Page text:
One would think that PR teams for firearm manufacturers might be extra-conscientious this week following the horrific shootings in Aurora, CO. Then again, we might have said the same thing about social media managers, and that certainly does not seem to have been the case.
Yesterday we received an email from a company called Machine Guns Vegas that contained not one, not two, but three whopping PR fails in its unsubstantial body. One: cheerily hawking gun grips four days after a national tragedy caused by gun violence. Two: covering said gun grips in trademark-protected logos and expecting to get away with it. Three: Misspelling “Rihanna” (unless, of course, even the “Rhianna” they helped train for Battleship is also a knockoff). A sample of the offending text:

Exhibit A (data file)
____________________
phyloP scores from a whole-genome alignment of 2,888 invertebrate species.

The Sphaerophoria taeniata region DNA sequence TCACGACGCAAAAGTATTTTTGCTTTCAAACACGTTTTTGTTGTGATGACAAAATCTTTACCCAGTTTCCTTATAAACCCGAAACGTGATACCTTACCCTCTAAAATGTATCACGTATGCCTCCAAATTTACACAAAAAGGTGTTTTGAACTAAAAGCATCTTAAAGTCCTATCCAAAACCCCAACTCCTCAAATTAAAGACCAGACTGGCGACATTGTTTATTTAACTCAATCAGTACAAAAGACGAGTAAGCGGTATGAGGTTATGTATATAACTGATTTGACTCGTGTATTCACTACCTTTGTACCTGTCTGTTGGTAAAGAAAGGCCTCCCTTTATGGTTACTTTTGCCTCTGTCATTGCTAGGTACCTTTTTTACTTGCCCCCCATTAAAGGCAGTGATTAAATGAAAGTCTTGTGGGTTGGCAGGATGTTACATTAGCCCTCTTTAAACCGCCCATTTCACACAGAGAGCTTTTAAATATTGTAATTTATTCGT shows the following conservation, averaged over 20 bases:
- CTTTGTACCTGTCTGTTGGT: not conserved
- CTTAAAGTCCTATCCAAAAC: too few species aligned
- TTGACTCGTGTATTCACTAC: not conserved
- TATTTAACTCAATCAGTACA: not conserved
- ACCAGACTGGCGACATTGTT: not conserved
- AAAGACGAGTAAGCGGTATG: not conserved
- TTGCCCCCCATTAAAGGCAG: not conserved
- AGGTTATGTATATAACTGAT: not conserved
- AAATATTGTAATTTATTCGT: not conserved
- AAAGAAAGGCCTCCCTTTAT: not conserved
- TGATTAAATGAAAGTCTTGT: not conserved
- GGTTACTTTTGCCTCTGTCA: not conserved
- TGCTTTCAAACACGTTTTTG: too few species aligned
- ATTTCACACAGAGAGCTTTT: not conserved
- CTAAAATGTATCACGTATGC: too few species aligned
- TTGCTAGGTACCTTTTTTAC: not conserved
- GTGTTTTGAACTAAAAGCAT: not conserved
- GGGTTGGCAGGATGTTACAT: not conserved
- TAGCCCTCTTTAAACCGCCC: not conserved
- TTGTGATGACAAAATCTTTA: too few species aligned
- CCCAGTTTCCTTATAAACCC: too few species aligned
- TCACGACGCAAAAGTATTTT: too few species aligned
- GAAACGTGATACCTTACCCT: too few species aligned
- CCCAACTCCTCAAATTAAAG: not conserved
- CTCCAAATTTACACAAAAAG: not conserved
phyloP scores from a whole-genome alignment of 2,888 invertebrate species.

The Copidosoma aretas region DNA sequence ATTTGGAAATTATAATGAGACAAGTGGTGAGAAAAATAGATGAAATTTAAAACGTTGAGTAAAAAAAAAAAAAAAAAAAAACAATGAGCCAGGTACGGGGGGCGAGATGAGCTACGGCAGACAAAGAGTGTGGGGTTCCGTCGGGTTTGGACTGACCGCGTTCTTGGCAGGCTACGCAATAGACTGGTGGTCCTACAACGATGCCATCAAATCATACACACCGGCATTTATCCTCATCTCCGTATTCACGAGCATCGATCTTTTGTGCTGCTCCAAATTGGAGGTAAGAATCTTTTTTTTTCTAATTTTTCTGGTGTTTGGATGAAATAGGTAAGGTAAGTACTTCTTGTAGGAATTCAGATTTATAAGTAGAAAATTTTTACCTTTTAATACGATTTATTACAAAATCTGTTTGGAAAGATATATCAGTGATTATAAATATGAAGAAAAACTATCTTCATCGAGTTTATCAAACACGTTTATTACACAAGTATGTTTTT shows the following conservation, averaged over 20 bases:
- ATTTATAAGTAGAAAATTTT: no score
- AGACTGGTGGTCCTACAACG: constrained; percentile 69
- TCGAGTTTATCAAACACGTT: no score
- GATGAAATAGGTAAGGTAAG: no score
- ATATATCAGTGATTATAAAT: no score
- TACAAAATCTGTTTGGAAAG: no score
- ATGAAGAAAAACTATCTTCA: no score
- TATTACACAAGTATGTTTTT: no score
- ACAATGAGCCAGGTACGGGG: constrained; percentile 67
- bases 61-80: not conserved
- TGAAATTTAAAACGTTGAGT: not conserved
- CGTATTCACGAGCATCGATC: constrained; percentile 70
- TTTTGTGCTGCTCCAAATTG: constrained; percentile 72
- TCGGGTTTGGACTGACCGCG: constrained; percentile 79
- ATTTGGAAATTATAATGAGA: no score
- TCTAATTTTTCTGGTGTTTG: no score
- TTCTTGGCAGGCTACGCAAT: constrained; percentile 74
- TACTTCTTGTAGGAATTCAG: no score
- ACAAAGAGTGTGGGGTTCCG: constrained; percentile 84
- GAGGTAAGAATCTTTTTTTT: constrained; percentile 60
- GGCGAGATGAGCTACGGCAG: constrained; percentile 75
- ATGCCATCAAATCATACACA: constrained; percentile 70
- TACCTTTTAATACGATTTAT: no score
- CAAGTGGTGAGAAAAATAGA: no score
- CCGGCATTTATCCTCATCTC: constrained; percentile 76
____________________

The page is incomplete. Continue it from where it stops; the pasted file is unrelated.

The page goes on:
Like Marc Jacobs putting Sponge Bob Square Pants onto LV monogrammed bags, Machine Guns Vegas has created their own Louis Vuitton accessory – a monogrammed Louis Vuitton grip for a handgun – which is legal to carry in the State of Nevada.
Well, the gun may be legal but that grip no doubt constitutes some degree of infringement. MGV’s managing partner Genghis Cohen claims: “We have a real demand to cater to gun enthusiasts who also have a desire to look stylish, hence our foray into Louis Vuitton gun accessories.” Now, it should be obvious to most that you cannot just go and “foray” into Louis Vuitton accessories unless you indeed work for Louis Vuitton, but apparently this detail is lost on these folks. It is not, however, lost on the luxury brand, who are known to be a rather litigious bunch.
Louis Vuitton responded with the following statement:
“Louis Vuitton is in no way associated with this company. We do not manufacture gun grips and do not condone the alteration of our creations in any way.”
To which we respond: Duh.